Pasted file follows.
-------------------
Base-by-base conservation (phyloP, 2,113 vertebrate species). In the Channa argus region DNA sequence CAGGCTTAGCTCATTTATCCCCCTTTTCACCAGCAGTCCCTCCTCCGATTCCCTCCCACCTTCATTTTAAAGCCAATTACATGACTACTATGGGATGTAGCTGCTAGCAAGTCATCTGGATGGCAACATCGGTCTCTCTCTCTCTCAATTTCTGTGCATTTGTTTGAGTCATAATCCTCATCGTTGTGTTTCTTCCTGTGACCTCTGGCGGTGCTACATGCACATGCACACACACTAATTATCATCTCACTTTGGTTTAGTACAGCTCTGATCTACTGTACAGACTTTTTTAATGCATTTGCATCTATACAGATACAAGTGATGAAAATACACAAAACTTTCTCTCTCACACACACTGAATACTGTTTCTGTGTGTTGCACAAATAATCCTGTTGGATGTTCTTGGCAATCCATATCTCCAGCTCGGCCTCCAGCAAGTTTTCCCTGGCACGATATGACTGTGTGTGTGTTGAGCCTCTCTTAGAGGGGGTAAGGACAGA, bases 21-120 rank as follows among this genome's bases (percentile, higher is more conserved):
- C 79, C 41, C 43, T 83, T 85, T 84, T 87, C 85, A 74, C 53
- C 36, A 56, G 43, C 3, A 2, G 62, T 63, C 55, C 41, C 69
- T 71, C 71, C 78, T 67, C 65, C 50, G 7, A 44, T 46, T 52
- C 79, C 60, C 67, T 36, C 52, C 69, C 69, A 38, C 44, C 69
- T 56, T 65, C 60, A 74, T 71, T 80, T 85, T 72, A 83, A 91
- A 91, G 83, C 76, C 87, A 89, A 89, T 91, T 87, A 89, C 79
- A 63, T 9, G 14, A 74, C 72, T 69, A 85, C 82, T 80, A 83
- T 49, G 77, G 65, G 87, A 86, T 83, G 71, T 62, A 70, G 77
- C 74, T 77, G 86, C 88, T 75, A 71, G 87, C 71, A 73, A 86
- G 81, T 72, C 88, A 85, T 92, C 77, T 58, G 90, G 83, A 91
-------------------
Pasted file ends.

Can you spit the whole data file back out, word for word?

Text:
Base-by-base conservation (phyloP, 2,113 vertebrate species). In the Channa argus region DNA sequence CAGGCTTAGCTCATTTATCCCCCTTTTCACCAGCAGTCCCTCCTCCGATTCCCTCCCACCTTCATTTTAAAGCCAATTACATGACTACTATGGGATGTAGCTGCTAGCAAGTCATCTGGATGGCAACATCGGTCTCTCTCTCTCTCAATTTCTGTGCATTTGTTTGAGTCATAATCCTCATCGTTGTGTTTCTTCCTGTGACCTCTGGCGGTGCTACATGCACATGCACACACACTAATTATCATCTCACTTTGGTTTAGTACAGCTCTGATCTACTGTACAGACTTTTTTAATGCATTTGCATCTATACAGATACAAGTGATGAAAATACACAAAACTTTCTCTCTCACACACACTGAATACTGTTTCTGTGTGTTGCACAAATAATCCTGTTGGATGTTCTTGGCAATCCATATCTCCAGCTCGGCCTCCAGCAAGTTTTCCCTGGCACGATATGACTGTGTGTGTGTTGAGCCTCTCTTAGAGGGGGTAAGGACAGA, bases 21-120 rank as follows among this genome's bases (percentile, higher is more conserved):
- C 79, C 41, C 43, T 83, T 85, T 84, T 87, C 85, A 74, C 53
- C 36, A 56, G 43, C 3, A 2, G 62, T 63, C 55, C 41, C 69
- T 71, C 71, C 78, T 67, C 65, C 50, G 7, A 44, T 46, T 52
- C 79, C 60, C 67, T 36, C 52, C 69, C 69, A 38, C 44, C 69
- T 56, T 65, C 60, A 74, T 71, T 80, T 85, T 72, A 83, A 91
- A 91, G 83, C 76, C 87, A 89, A 89, T 91, T 87, A 89, C 79
- A 63, T 9, G 14, A 74, C 72, T 69, A 85, C 82, T 80, A 83
- T 49, G 77, G 65, G 87, A 86, T 83, G 71, T 62, A 70, G 77
- C 74, T 77, G 86, C 88, T 75, A 71, G 87, C 71, A 73, A 86
- G 81, T 72, C 88, A 85, T 92, C 77, T 58, G 90, G 83, A 91